Meaning of cuboid in English:


Pronunciation /ˈkjuːbɔɪd/

Translate cuboid into Spanish


  • More or less cubic in shape.

    ‘the school was a hideous cuboid erection of brick and glass’
    • ‘There are cuboid watermelons and giant tomatoes, as well as little vignette inserts punctuating the picture - a fruit fly, a strand of human DNA, a repulsive overbred lapdog framed in a prize-winning blue rosette.’
    • ‘Ankara State Security Court is a vast, cuboid slab of concrete.’
    • ‘Has anyone commented on just how cuboid his head is before?’
    • ‘From basement to attic, the house was designed down to its last detail: from the hand-stencilled walls, wallpapers and latticed panelling, to curtains and carpets, fitted furniture, china and cuboid planters.’
    • ‘Using 22 welded tubular steel cubes each measuring 3 x 3 x 3 m to support an aluminium walkway, he elaborates on the basic concept of linked cuboid forms.’
    • ‘On a basic level, the destruction of these austere cuboid monoliths on our skyline has provoked us to reflect on what buildings mean.’
    • ‘The crisp, cuboid geometry of the new parts forms a stage set for the daily dramas and intimacies of workplace life.’
    • ‘A neighborhood of such severe cuboid houses would probably feel sterile and lifeless.’
    • ‘I slept along with the locals in perfect safety on the roof of a cuboid house.’
    • ‘She actively asks the viewer to join in, inviting people to place objects from handbags and pockets into the cuboid structures she has built.’
    • ‘In the middle was an empty coffin, a cuboid altar, and a table decked with chalice, knife, and holy scourge.’
    • ‘Cytologic evaluation of the brushing material demonstrated clusters of small cuboid cells consistent with an endometrial origin.’
    • ‘They designed a contemplative cuboid acoustic space made of a lattice of timber elements creating an enclosure that breathes yet insulates the inhabitants from the outside world.’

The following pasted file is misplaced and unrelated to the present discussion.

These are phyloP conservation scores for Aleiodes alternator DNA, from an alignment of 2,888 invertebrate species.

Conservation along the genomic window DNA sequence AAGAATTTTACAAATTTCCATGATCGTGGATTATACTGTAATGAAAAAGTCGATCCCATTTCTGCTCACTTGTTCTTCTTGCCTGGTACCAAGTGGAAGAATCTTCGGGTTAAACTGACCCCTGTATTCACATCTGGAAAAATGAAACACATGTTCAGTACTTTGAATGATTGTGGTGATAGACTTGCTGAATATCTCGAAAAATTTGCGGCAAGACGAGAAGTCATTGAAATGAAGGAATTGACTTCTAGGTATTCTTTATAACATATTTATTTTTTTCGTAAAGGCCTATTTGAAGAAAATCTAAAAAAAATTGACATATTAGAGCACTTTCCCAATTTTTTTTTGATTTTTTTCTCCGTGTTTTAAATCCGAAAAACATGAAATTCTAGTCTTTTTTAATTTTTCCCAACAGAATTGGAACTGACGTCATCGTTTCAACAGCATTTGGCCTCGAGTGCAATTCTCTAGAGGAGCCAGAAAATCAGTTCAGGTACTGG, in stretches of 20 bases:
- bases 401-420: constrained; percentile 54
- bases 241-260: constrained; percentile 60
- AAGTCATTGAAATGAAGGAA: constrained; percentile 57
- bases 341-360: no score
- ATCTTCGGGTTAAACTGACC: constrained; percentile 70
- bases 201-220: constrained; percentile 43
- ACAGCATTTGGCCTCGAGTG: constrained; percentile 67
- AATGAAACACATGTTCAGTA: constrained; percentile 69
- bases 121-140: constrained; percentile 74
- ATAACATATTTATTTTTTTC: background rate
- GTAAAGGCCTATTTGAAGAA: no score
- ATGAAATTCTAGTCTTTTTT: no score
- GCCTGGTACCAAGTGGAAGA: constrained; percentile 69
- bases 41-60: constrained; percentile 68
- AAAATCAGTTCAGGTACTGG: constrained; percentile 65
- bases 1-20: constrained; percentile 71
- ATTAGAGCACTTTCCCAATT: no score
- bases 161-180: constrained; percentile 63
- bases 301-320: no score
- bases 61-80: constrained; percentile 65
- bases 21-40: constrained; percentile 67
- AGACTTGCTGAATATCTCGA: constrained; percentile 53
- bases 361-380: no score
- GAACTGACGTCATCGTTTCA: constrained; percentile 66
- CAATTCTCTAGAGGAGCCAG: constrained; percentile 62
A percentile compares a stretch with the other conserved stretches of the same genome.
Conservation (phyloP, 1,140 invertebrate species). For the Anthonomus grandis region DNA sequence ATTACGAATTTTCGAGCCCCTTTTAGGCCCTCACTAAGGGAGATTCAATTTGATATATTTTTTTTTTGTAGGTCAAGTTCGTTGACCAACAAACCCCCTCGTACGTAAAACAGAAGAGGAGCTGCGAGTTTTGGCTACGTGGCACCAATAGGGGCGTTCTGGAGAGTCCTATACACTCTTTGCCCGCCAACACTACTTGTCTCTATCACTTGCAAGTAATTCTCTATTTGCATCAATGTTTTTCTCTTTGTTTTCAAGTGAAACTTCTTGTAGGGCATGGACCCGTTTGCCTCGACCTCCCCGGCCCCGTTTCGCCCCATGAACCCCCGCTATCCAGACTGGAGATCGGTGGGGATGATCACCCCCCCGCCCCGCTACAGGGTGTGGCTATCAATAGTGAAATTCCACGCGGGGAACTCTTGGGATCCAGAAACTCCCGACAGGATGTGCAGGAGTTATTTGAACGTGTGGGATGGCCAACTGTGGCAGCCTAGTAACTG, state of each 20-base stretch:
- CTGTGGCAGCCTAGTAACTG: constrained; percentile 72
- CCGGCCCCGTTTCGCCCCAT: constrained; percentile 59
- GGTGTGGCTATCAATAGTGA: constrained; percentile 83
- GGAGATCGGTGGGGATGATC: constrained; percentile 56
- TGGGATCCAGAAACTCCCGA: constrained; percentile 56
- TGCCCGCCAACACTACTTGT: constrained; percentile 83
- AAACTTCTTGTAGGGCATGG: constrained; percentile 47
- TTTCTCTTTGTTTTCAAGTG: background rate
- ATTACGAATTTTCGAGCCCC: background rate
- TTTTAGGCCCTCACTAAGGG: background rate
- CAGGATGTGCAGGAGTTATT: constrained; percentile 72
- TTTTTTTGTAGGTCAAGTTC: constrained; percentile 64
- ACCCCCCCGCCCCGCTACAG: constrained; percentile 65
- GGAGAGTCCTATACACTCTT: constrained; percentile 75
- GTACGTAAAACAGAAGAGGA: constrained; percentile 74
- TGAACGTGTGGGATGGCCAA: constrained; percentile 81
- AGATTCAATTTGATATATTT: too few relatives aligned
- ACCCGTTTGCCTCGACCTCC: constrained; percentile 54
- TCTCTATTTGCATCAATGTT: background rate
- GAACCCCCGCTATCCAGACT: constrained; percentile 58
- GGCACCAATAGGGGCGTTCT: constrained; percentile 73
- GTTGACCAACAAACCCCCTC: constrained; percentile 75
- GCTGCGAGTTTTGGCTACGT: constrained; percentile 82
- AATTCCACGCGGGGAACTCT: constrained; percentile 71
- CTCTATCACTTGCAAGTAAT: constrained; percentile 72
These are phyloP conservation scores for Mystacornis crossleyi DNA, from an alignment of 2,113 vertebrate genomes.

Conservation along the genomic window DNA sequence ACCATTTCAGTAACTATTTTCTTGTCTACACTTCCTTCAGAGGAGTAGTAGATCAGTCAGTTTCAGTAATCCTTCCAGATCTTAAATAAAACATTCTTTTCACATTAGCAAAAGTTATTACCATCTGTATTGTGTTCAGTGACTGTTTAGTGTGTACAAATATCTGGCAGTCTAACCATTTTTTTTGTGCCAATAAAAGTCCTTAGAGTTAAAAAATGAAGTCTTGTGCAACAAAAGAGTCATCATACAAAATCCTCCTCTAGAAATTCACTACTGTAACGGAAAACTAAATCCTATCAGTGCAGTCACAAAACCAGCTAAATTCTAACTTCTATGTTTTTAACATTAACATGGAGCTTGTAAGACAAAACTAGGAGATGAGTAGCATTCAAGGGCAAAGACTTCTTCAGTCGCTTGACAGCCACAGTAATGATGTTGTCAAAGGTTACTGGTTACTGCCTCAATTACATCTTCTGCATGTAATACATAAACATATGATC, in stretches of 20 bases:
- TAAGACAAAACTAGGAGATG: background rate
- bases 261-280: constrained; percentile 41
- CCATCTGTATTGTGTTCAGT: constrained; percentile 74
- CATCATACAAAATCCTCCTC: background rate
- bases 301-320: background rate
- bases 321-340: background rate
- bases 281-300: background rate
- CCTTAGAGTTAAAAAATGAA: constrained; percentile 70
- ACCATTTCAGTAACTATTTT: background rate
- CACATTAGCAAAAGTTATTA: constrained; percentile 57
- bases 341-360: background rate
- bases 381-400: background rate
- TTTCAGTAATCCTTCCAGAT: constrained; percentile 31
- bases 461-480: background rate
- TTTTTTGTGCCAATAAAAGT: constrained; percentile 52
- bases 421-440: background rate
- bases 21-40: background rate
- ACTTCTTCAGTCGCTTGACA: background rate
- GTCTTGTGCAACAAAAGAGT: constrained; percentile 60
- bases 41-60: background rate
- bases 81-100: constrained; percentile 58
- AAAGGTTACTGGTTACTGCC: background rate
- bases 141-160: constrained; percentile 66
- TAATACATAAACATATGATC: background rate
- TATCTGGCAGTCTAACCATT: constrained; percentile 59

• ‘It is a tall cuboid volume wrapped in slate which actually sits in the pool, its dark, enigmatic mass giving the disarming impression of floating on water.’
    • ‘The adjacent space is for the most part consumed by Black Stone, an enormous cuboid construction constructed from strips of tyre nailed to an armature.’
    • ‘Even if the shape of animal teeth is unfamiliar, a roughly cuboid or distinctly conical structure with a covering of hard mineral and what could feasibly be roots is likely to be a tooth.’
    • ‘Beige PCs look like they have a long and healthy life ahead of them, just as long as Intel and the others don't start developing cuboid cases all of a sudden.’


  • 1Geometry
    A solid which has six rectangular faces at right angles to each other.

    ‘Reykjavik buildings, especially, seem to be total shapes: pyramids, prisms, intersecting glass and copper cuboids.’
    • ‘He didn't know how long he had been standing there, stacking the cuboids one on top of the other.’
    • ‘They describe the pedestal as an intentionally incomplete cuboid.’
    • ‘Other bus drivers, allocated the lesser job of driving some characterless new red cuboid, waved at our driver with unconcealed jealousy.’
    • ‘Arthur half-slid, half-scrambled through the stainless steel cuboid towards the warm light.’
  • 2

    (also cuboid bone)
    A squat tarsal bone on the outer side of the foot, articulating with the heel bone and the fourth and fifth metatarsals.

    ‘The anterior process of the calcaneus is a saddle-shaped bony protuberance that articulates with the cuboid.’
    • ‘It cuts the cuboid sulcus and the cuboid bone.’
    • ‘The foot can be divided into three anatomic regions: the hindfoot or rearfoot (talus and calcaneus); the midfoot (navicular bone, cuboid bone, and three cuneiform bones); and the forefoot (metatarsals and phalanges).’
    • ‘As the medial side of the cuboid and the lateral side of the ectocuneiform are eroded, the fit between the two specimens cannot be fully assessed.’
    • ‘The tarsals of giraffes consist of only four bones: calcaneum, astragulus, fused navicular and cuboid, fused cuneiforms.’


Early 19th century from modern Latin cuboides, from Greek kuboeidēs, from kubos (see cube).